It's not clear to me what EOL's vision really is. If you're about species pages, well, Wikipedia beats you. If it's about science, then you'd better start changing the way you do things, because I can't doing anything scientific with EOL as it stands. That's not to say that I couldn't one day, but right now you aren't useful.

    "why they should put their data there". My response to that is simply, wake up and look at the bigger picture.

    While I agree with you that people are often loath to share data, and share the sentiment, " wake up and look at the bigger picture" won't cut it. You need a compelling benefit for the data providers. Self-interest is a powerful motivation. If your argument is basically "let's share it and make something cool", much as I buy it, most don't. Until EOL can demonstrate tangible benefits, you'll have a hard sell.

    Maybe e-biosphere should have gone for 28 minutes. Long enough to show these two videos followed by a single slide that said "Get to work".

    And do what, exactly? Aye, there's the rub.

    antg said...

    FYI, me != EOL.

    I argued that a major change in the way EOL (as an organisation) thinks about data gathering is need if it has any hope of scaling up the task at hand.


    Absolutely agree.


    

Well, that's a double-edged sword. EOL's celebrity helps bring other players (e.g., Google) to the table, but at the same time raised expectations that EOL had no hope of meeting. EOL press releases border on fantasy.

    More importantly, it engaged people who were previously not that interested in the field. I don't think the importance of that can be overlooked.

    It's not clear to me what EOL's vision really is. If you're about species pages, well, Wikipedia beats you. If it's about science, then you'd better start changing the way you do things, because I can't doing anything scientific with EOL as it stands. That's not to say that I couldn't one day, but right now you aren't useful.

    I definitely think EOL need to figure out who and what they are, on the plus side however, I think E.O Wilson's sentiments were clear and I see EOL in a position where (if it does it right) it can exploit the lessons learned by Wikipedia and build an amazing tool that is Biodiversity specific. Wikipedia will never be the site you see in the EOL video (of course, the non-participatory angle of the current EOL won't either, but I still have hope that if something is going to become that tool, it will be EOL)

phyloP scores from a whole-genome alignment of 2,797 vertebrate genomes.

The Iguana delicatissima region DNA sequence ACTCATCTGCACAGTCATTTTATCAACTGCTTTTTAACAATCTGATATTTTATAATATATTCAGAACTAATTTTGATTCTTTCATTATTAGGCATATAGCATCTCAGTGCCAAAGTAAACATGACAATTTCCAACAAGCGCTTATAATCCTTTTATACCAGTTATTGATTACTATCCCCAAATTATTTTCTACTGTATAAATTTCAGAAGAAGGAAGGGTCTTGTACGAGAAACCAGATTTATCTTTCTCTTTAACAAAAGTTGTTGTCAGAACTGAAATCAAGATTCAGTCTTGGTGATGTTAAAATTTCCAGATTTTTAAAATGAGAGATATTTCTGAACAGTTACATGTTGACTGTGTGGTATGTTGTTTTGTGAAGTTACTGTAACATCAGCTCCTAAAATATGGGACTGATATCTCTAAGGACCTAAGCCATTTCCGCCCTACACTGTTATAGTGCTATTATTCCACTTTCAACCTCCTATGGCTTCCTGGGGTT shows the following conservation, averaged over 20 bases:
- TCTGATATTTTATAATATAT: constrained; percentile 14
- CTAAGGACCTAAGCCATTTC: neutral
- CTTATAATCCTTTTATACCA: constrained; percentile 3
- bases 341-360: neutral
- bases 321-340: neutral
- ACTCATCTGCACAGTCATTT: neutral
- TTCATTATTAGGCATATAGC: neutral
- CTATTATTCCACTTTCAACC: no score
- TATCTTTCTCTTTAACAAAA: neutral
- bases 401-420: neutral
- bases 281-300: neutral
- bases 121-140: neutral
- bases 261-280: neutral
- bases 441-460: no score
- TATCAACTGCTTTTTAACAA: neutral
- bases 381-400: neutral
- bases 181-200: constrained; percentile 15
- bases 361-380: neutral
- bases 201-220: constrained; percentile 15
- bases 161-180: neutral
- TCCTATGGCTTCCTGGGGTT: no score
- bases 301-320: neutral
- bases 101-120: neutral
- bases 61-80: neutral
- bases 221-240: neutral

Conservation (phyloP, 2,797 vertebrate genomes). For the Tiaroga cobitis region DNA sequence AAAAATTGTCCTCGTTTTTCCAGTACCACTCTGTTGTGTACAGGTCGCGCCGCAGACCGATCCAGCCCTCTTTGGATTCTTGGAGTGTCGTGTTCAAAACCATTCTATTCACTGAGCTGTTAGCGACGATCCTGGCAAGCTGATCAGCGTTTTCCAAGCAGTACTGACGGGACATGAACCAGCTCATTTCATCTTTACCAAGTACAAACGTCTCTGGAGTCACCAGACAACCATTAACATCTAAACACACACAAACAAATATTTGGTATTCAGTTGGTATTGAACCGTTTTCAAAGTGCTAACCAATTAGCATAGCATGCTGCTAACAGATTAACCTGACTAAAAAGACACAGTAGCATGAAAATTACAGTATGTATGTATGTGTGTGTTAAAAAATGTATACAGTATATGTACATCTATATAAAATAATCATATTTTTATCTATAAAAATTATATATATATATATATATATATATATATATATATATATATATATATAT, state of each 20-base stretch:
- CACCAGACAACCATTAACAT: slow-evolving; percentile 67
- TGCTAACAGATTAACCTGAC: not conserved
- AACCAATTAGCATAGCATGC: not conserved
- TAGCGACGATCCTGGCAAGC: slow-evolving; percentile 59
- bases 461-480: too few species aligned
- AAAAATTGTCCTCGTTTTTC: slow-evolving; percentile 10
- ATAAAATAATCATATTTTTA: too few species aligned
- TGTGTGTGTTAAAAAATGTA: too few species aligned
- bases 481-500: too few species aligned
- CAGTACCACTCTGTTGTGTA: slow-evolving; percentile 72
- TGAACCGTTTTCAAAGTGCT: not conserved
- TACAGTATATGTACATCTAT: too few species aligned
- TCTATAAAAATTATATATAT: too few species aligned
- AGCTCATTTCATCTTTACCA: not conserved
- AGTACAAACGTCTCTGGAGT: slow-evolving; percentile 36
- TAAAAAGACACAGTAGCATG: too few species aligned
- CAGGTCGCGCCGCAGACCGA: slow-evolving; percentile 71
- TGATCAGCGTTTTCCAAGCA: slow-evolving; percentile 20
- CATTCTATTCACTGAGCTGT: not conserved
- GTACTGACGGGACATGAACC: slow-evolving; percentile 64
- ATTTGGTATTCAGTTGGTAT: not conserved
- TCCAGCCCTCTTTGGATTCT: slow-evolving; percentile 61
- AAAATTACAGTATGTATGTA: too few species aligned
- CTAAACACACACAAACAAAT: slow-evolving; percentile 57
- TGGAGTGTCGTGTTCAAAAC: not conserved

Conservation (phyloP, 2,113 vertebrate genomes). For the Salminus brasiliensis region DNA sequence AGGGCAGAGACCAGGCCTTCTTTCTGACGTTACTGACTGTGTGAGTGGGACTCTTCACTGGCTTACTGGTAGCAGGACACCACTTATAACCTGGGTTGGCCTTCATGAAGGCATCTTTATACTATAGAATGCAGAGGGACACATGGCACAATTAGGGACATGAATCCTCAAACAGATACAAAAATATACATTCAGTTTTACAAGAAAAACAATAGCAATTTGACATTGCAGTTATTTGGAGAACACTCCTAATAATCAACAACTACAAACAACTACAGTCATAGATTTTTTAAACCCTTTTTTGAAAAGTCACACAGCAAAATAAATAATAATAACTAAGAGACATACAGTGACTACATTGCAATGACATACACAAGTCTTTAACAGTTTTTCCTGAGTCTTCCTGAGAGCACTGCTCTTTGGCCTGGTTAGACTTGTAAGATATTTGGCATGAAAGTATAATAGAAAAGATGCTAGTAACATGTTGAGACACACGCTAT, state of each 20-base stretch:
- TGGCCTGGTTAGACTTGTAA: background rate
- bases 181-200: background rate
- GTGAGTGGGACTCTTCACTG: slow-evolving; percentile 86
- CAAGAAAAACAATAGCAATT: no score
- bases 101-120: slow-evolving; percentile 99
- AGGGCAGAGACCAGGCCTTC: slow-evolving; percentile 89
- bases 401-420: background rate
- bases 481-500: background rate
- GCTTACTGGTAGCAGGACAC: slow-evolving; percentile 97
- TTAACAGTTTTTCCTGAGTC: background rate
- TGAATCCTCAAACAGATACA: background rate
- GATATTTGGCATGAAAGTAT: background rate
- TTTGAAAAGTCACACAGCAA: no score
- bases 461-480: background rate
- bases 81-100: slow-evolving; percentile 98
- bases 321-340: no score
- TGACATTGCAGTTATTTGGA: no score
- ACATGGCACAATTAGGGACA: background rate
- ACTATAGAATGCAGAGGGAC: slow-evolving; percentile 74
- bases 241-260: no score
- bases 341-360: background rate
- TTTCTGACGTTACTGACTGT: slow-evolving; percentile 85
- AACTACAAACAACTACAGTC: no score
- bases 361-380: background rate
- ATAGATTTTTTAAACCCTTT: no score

If your argument is basically "let's share it and make something cool", much as I buy it, most don't. Until EOL can demonstrate tangible benefits, you'll have a hard sell.


    Well, I hope that when the generation of self-interest motivated anti "share it and make something cool" folk become an extinct species themselves, people will get a grip and learn to share.

    And do what, exactly? Aye, there's the rub.


    I dunno, use all your sciencey scientist science stuff to make sure all the data on all the species in the world is available to everyone? Easy, non? Isn't that what this whole science thing is all about? ;)

    Peter said...

    Man, we had Rod being nice to us until antg came along! Nice job knucklehead!

    EOL's original vision at a very high level is pretty simple - build an expandable webpage for every species with all the information available for that species. To say "wikipedia has EOL beat" is simplistic -- the major species certainly are better summarized in Wikipedia, but they do not have everything, not even close and they likely never will. Even if most of our pages are "placeholders" (i.e. only a name and a classification and some deep outlinks), I hold that there is still value there. We started with pages for everything in CoL and now add pages for anything else as well. We eventually will have multiple classifications. The coverage is wide even if it not yet deep (and maybe never will be in many areas). Will EOL suit every purpose? Of course not. Wikipedia will be better at some bits, Google will be better in others, and so on. Maybe EOL in its current incarnation is not useful to scientists, but it has a solid reputation amongst the general public, and anything that encourages people to learn more about biology, biodiversity and protect the planet as a result is a worthy endeavor.

    Peter said...

    Part of the "fear of sharing" bit is related to the current model for scientific career advancement. Unless you publish and have original work citable to you as a source, it is difficult to get funding and get promoted (and get tenure in universities). Until some adjustments are made to this model, it's hard to expect scientists to just share everything because it's the right thing to do. They have careers to advance and bills to pay like the rest of us. There will always be the "horders" of information out there, but I am sure must would love to share everything if they knew it wouldn't hamper their ability to thrive in the current scientific model of funding and career advancement.

    Disclaimer: I am not a scientist but my wife is.

    antg said...

    Nice job knucklehead!
    Awwwww schucks, I bet you say that to all your advocates.